8. Black Balsam, NC (6,214 feet): Balsam is the mountain name for fir trees, but there are none up here to block your 360-degree panorama. If you visit Graveyard Fields on the Blue Ridge Parkway, follow the nearby Black Balsam Road up to an easy half-mile walk to the top. This is also the start of a 10-mile round-trip ridgetop hike to the spectacular quartz outcropping called Shining Rock.
      7. Mount Washington, NH (6,288 feet): Between the road, the cog railway, the weather stations, and the gift shop, you won’t find much solitude on top. But look the other way, and wow! Consider taking the train—tickets are not much more than the brake job you’ll need after you drive down.
      6. Three Top Mountain, NC (5,000 feet): This one is so intimidating that I’ve only climbed one of the three major tops so far. A steep old jeep road through hunting land makes it simple enough to reach Huckleberry Rock, which is a worthy peak on its own. But I wouldn’t go solo to the other two tops—Big Rock requires rock-scrambling and bushwhacking, and the unnamed third peak is out across a knife-edge ridge. Let me know if you want to go with me, or if you know the way.
The five frosted tops of Three Tops, as seen from my living room. On the left is Black Mountain, adjoining the forbidden Long Hope Valley. On the right is Bluff Mountain.
      5. Mount Washburn, WY (10,243 feet): I don’t get out West much, but for a day hike it would be hard to top Washburn. Mike Hembree and I walked up the old road from Dunraven Pass, a 7-mile round-trip that was breathtaking both in terms of altitude as well as views of Yellowstone National Park. We were warned to be on the lookout for grizzlies, and on the way down we saw one in a meadow a half-mile away.
      4. Mount Le Conte, TN (6,593 feet): Several people have climbed Le Conte over a thousand times. I’ve done it four times and there are still three routes I have not explored. If you want to climb a vertical mile, you can start near Gatlinburg. Le Conte Lodge was established near the summit in 1925 to muster support for a national park in the Great Smoky Mountains. You’re welcome to stay overnight, but it’s best to plan your trip a year in advance.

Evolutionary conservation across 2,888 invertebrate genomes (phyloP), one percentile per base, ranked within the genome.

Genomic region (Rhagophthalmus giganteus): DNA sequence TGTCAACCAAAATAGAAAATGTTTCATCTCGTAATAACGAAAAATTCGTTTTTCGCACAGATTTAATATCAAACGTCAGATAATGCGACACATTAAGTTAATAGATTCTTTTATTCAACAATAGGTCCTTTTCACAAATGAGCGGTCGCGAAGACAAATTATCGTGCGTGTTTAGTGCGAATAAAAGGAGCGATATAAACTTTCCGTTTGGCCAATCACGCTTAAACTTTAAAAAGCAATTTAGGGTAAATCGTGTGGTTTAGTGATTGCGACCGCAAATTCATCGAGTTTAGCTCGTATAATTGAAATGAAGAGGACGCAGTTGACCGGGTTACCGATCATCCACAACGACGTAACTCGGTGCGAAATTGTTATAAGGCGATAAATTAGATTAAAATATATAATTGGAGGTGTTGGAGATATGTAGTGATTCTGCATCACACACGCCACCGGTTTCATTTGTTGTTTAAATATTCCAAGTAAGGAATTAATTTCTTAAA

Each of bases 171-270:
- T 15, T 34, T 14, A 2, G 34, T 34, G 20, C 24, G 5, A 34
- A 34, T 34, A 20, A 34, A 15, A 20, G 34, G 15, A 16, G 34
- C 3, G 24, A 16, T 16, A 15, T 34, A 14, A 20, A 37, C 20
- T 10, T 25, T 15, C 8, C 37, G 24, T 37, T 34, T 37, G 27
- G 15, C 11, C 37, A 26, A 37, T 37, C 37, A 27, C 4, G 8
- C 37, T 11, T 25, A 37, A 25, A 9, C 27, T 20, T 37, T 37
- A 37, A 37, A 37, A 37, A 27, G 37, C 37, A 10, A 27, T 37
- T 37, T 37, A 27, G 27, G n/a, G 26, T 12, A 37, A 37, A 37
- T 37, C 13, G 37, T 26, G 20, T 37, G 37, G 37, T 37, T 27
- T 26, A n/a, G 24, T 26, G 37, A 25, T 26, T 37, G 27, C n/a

Tom Layton, Rick Shortt, Ralph Phillips, Larry Trivette, Mike Hembree

      3. Wilburn Ridge, VA (5,520 feet): This is the little brother to Mount Rogers, the highest point in Virginia. When it comes to views, though, Rogers hides its head in spruce and fir, while Wilburn exudes colossal outcroppings above miles of meadows.  Along your hike, you’re almost certain to meet some of the wild Wilburn Ridge ponies.
      2. Grandfather Mountain, NC (5,964 feet): Hugh Morton loved this mountain like a doting grandfather and essentially gave it to the people of North Carolina. The crest trail across MacRae Peak to Calloway Peak is the most spectacular landscape I’ve ever walked. If not for the ladders and cables, you couldn’t get to the top without technical mountain-climbing skills. Even with these, it takes nerve—the first time I climbed Grandfather, I stopped a few feet short of MacRae Peak, because I was scared to step off the last ladder.
      1. Elk Knob, NC (5,550 feet): It’s not the highest nor the hardest, but Elk Knob is my favorite—and not just because I spent so many Saturdays working on the family-friendly 2-mile trail to the summit. The views are unparalleled. On the clearest of days, you can see the highest points in North Carolina, Virginia, and Kentucky, plus the second highest point in Tennessee*, plus a bit of South Carolina, plus the skyscrapers of Charlotte and Winston-Salem, plus my house near Boone. (*Mount Guyot in the Smokies is 98 hazy miles away—I’ve been able to see it only twice in over 30 summit hikes.) And I know a few people who will appreciate that you can see up to 41 county high points from Elk Knob. As far as I know, no mountain in America can top that.

      This list is limited to mountains that I have climbed. There are two peaks visible from my home that I omitted simply because they are off limits to climbingOld Field Bald and Pilot Mountain. 
      Determined to hold this list to 10 (and then to a baker's dozen) I am asking myself: How did I leave out:
      Buck Mountain/High Rock, VA (4,670): Wilburn Ridge without the ponies or public access.
      Roan Highlands/Grassy Ridge, NC/TN (6,285): If you go just to see the rhododendrons, you’re missing most of the show.
      Chimney Rock, NC (2,280): Best time to visit is the Easter sunrise service. Last time I did that, admission was free and you could stay in the park all day. Otherwise, tickets are $15. 
      Snake Mountain, NC/TN (5,560): The one place I got dangerously lost.
      The Peak, NC (5,160): A hike to be proud of, with views and solitude to match.   
      Big Tom, NC (6,560): Of course. 
Big Tom

Saturday, November 16, 2013

Confession is good for the soul